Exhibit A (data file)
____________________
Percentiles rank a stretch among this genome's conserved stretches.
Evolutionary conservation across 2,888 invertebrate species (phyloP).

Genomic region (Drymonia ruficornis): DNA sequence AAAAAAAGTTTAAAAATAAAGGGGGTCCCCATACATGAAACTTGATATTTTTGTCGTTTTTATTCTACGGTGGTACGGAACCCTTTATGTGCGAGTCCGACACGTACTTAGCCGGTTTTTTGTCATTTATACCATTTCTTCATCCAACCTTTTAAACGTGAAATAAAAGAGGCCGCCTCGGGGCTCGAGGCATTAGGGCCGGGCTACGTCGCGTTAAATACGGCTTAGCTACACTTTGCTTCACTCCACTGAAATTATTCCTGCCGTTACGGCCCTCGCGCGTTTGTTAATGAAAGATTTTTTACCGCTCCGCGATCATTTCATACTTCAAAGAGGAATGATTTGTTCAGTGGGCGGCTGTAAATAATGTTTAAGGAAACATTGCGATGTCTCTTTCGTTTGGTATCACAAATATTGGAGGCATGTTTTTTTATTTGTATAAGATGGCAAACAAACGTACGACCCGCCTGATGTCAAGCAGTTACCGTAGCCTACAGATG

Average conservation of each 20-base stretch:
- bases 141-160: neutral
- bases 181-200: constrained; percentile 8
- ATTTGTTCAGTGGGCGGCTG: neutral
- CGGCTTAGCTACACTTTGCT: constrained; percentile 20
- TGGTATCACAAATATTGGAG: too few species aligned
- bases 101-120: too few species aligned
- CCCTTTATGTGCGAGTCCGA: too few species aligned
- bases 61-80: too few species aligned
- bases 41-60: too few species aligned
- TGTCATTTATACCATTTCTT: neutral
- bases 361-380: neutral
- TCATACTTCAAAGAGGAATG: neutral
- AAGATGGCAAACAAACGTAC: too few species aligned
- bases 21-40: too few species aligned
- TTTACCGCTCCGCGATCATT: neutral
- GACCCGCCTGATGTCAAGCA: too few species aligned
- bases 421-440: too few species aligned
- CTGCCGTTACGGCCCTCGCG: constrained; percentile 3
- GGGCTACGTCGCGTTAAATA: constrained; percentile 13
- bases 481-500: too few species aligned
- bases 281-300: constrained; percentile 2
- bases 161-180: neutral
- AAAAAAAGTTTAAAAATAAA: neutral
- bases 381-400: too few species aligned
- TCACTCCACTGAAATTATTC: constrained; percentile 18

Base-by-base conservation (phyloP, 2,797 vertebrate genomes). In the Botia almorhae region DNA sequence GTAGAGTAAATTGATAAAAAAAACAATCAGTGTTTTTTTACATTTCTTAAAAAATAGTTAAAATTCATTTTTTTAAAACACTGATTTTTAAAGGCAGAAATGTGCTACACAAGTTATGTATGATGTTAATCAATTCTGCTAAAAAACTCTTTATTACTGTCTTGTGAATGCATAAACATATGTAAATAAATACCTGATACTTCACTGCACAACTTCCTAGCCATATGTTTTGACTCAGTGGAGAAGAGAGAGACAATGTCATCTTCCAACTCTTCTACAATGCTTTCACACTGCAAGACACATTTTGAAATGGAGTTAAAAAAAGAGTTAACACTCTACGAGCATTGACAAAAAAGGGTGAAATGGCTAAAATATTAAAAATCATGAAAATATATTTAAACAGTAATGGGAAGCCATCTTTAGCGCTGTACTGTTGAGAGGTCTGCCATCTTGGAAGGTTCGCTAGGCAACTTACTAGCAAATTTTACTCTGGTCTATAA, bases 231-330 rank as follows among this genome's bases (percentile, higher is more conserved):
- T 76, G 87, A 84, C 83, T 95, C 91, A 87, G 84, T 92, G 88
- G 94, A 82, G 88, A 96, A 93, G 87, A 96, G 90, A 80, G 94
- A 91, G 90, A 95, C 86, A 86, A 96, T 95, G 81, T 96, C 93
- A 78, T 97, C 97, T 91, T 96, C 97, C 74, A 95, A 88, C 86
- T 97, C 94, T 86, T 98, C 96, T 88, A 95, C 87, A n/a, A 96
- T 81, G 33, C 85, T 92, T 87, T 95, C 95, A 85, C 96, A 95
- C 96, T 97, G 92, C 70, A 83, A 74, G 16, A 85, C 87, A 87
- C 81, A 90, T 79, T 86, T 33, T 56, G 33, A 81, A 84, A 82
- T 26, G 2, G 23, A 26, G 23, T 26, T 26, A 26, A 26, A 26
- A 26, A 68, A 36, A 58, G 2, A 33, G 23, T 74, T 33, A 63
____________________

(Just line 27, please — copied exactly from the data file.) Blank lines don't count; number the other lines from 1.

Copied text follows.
- AAAAAAAGTTTAAAAATAAA: neutral